• Jackson, A.J. De Havilland Aircraft since 1909. London: Putnam, Third edition, 1987. ISBN 0-85177-802-X.
  • Mason, Francis K. The British Fighter since 1912. Annapolis, USA: Naval Institute Press, 1992. ISBN 1-55750-082-7.


This article was sourced from Creative Commons Attribution-ShareAlike License; additional terms may apply. World Heritage Encyclopedia content is assembled from numerous content providers, Open Access Publishing, and in compliance with The Fair Access to Science and Technology Research Act (FASTR), Wikimedia Foundation, Inc., Public Library of Science, The Encyclopedia of Life, Open Book Publishers (OBP), PubMed, U.S. National Library of Medicine, National Center for Biotechnology Information, U.S. National Library of Medicine, National Institutes of Health (NIH), U.S. Department of Health & Human Services, and USA.gov, which sources content from all federal, state, local, tribal, and territorial government publication portals (.gov, .mil, .edu). Funding for USA.gov and content contributors is made possible from the U.S. Congress, E-Government Act of 2002.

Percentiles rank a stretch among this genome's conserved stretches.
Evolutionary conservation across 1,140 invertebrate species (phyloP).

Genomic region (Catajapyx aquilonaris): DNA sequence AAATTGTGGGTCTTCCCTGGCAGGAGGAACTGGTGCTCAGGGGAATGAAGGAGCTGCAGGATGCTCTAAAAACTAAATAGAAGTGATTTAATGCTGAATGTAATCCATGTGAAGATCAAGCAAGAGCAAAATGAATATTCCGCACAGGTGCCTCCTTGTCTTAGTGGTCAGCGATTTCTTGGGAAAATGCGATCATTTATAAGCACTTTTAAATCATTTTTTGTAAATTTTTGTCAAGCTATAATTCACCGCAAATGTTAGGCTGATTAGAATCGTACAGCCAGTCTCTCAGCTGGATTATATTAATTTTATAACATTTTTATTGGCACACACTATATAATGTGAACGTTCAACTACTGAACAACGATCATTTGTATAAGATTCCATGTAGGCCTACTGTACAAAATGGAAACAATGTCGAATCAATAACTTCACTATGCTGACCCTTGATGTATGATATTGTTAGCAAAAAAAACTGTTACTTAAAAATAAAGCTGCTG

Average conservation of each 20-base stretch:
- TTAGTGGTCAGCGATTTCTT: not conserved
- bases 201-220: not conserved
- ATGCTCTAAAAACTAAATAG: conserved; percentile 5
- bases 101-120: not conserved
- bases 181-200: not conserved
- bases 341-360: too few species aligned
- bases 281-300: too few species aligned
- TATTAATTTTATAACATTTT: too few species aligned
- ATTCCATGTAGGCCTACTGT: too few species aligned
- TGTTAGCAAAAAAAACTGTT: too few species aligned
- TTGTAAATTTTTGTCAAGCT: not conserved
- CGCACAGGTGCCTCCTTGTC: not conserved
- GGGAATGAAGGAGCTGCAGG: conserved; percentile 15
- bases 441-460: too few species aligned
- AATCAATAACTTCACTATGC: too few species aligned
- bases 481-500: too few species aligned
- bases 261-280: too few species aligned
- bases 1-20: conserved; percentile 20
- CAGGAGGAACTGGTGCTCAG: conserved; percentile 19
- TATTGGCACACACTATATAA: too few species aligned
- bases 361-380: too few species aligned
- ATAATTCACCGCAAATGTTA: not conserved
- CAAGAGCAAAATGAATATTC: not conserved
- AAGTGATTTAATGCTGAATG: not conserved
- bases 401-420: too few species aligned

Crowd sourced content that is contributed to World Heritage Encyclopedia is peer reviewed and edited by our editorial staff to ensure quality scholarly research articles.
 
By using this site, you agree to the Terms of Use and Privacy Policy. World Heritage Encyclopedia™ is a registered trademark of the World Public Library Association, a non-profit organization.
 


Copyright © World Library Foundation. All rights reserved. eBooks from Project Gutenberg are sponsored by the World Library Foundation,
a 501c(4) Member's Support Non-Profit Organization, and is NOT affiliated with any governmental agency or department.